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Anode vs. Cathode

Discussion in 'General Electronics Discussion' started by Gadgetastic, Jun 16, 2013.

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  1. Gadgetastic

    Gadgetastic

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    Nov 22, 2011
    Okay, here's another question that will show just what a newbie I am in electronics.

    I'm looking at a circuit where it is VERY important to know which output is cathodal and which is anodal. For background, I'm researching medical uses of trans-cranial direct current stimulation as an inexpensive replacement for meds.

    So, in tDCS a very small current (2mA) is delivered through the scalp to surface regions of the brain. Anodal has one effect, cathodal has another.

    If I have wires connected to a battery, one to the + terminal and one to the - terminal, which are then connected to electrodes (the actual circuit is somewhat more complex but you get the idea) which electrode will be cathodal and which will be anodal?

    I've checked online and in some books, but it still seems confusing and it's important I don't get this wrong, so this is my quadruple check. :)
     
  2. eKretz

    eKretz

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    Apr 8, 2013
    I use a mnemonic for this: catnap. Shorten it to CNAP and you have your answer. In electronics, it's Cathode Negative, Anode Positive. In chemistry when discussing ions, it is the other way.
     
  3. Gadgetastic

    Gadgetastic

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    Nov 22, 2011
    Thanks.

    It's confusing because in some books they say it's the other way around. One book even says "think of the T in cathode as a +. Ca+hode. Seems like no one can agree on this. Then there's the whole "conventional current" thing, which just makes it worse. :)
     
    Last edited: Jun 17, 2013
  4. (*steve*)

    (*steve*) ¡sǝpodᴉʇuɐ ǝɥʇ ɹɐǝɥd Moderator

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    Jan 21, 2010
    No, everyone agrees.

    It's just that they are exactly the opposite in a battery as opposed to outside a battery (I guess that's the simplest way of saying it)

    But just to confuse you, the anode of a diode is always more +ve than the cathode (when the diode conducts). However in a power supply, the cathodes are where you get +ve from.

    This is one of those things that rote learning of rules (and a lack of understanding) makes you think that nobody agrees on a definition.
     
  5. Gadgetastic

    Gadgetastic

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    Nov 22, 2011
    okay.
     
  6. shrtrnd

    shrtrnd

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    Jan 15, 2010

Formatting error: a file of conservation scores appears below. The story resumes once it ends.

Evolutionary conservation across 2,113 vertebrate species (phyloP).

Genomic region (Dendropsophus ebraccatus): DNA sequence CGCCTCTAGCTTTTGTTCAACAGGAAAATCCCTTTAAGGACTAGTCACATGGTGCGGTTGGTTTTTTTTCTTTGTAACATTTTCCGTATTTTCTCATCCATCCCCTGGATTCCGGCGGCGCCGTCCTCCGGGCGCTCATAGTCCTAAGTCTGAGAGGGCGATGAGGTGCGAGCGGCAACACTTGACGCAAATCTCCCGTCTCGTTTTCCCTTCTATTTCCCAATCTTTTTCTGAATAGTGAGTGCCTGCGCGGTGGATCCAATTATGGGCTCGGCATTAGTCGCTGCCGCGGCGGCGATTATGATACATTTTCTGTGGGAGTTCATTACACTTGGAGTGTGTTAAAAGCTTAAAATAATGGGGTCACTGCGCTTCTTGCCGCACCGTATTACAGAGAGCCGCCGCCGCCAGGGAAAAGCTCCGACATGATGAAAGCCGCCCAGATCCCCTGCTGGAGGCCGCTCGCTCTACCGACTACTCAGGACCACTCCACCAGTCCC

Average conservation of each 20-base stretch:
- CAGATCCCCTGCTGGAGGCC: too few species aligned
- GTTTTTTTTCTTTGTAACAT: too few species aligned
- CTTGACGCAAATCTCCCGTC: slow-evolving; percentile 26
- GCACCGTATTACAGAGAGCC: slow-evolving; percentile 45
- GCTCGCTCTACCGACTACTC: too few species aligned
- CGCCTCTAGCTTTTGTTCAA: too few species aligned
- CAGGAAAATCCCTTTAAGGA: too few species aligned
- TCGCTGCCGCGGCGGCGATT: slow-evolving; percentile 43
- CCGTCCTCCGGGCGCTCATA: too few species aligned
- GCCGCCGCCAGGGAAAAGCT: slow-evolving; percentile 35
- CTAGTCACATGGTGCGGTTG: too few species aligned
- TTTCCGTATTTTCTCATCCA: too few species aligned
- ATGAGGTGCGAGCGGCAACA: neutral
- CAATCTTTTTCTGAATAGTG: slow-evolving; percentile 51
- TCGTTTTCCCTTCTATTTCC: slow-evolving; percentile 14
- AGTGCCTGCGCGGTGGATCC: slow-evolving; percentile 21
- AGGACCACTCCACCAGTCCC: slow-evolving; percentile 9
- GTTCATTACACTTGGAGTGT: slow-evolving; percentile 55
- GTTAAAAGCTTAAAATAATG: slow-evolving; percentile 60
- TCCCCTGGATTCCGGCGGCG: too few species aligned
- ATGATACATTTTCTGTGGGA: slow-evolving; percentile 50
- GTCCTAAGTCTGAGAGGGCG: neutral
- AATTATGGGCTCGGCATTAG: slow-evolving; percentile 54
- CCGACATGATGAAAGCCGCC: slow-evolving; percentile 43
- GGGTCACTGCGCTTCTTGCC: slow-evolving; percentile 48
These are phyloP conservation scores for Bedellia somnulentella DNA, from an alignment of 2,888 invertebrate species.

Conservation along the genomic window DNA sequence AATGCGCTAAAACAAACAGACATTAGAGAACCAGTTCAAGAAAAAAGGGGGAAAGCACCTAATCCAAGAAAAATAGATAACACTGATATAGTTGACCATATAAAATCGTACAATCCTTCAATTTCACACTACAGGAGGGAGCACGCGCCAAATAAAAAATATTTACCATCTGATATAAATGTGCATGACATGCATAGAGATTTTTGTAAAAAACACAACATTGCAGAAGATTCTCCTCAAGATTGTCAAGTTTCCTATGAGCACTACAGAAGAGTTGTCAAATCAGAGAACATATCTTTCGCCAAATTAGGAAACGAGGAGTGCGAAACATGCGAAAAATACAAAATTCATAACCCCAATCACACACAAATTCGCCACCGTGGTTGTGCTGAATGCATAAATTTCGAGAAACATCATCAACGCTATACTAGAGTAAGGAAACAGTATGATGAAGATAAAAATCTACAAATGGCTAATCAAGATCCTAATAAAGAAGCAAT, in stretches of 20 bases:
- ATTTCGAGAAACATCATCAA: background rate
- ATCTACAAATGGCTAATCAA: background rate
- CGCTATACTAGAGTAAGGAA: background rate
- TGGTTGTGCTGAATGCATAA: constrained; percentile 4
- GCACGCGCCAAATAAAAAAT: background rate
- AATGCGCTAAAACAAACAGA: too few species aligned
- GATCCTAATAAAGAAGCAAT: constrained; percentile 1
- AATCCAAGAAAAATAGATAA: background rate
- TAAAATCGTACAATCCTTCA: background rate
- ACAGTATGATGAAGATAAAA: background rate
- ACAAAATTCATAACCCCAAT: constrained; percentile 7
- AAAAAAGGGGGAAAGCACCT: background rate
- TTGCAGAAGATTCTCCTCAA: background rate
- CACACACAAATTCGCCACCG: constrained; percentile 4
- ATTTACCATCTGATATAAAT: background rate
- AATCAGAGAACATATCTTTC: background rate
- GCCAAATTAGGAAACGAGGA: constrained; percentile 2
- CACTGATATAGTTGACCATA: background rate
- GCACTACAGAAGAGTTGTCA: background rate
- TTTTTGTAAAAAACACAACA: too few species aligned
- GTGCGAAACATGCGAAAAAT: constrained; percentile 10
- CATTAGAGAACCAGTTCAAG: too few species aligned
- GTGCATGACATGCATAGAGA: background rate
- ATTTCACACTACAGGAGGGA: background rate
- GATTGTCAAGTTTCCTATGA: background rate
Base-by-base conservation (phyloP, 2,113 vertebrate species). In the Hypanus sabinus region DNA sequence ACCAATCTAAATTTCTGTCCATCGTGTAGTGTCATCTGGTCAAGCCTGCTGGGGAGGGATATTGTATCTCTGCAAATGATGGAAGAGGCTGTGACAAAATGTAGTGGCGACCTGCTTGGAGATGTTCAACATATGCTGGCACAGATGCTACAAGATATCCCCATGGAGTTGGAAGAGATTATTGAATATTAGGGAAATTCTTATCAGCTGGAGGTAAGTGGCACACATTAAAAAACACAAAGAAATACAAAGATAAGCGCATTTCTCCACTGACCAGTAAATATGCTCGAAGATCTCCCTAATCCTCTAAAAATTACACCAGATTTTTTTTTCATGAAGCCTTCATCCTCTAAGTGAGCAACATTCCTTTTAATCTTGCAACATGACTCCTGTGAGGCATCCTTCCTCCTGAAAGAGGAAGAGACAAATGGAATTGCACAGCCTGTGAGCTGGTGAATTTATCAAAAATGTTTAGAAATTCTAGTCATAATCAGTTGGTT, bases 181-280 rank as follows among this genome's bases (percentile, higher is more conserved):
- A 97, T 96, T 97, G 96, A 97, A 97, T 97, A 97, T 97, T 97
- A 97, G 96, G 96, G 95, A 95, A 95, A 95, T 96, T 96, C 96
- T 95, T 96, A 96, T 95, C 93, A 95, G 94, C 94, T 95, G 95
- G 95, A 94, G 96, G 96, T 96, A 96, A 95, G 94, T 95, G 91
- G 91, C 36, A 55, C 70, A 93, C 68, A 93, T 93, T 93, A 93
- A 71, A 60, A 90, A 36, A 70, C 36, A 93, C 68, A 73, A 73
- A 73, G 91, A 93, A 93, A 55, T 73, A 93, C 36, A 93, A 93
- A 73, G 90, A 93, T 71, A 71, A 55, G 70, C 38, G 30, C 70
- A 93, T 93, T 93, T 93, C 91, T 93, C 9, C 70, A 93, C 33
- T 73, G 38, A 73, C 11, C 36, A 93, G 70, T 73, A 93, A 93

We've had this discussion before.
    I'm outnumbered here, but I'm still a 'electron flow', rather than 'hole flow' guy, for
    current flow.
    (But I grudgingly agree, that everyone agrees about what the anode/cathode actually
    do).
     
  7. Gadgetastic

    Gadgetastic

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    Nov 22, 2011
    Okay, here's me being dumb... again.

    This seems to conflict with

    'splain please.
     
  8. (*steve*)

    (*steve*) ¡sǝpodᴉʇuɐ ǝɥʇ ɹɐǝɥd Moderator

    25,499
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    Jan 21, 2010
    :-D

    The cathode is more negative than the anode, but it is more positive than ground.

    Thus, our positive voltage comes from the more negative end of the diode.
     
  9. Gadgetastic

    Gadgetastic

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    Nov 22, 2011
    Okay. Think I got it now.

    The reason I'm being so touchy about this is that cathodal tDCS has a much different effect than anodal. One increases neuronal activity, the other decreases it. So it's kind of important to know which electrode to position on the head and which one to put on the shoulder. :)
     
  10. Number

    Number

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    Jun 9, 2013
    Somewhat correct on this. Anode is where more anions are, and cathode is where more cations are found (in reference to the component). Anions have more negative charge, cations have more positive charge (again in reference to the component). The ground (Earth) itself will have a more positive & negative side as charges attract and repel each other. Think of the metal on your bread board. There is always a more positive or negative charge within any given section of metal/contact. Plastic for example can be more positive than metal but due to the atomic structure it either allows or does not allow electron movement/transfer.

    Chemistry 221 &...

    EDIT:
    This is also the reason why I suggest you view schematics or really anything electronics based, as electron flow, not conventional current. As the terms of anode/cathode, positive/negative get easily confused, but it is always true for electron flow. From negative to positive. Shorter pin to Longer pin.
     
    Last edited: Jun 18, 2013
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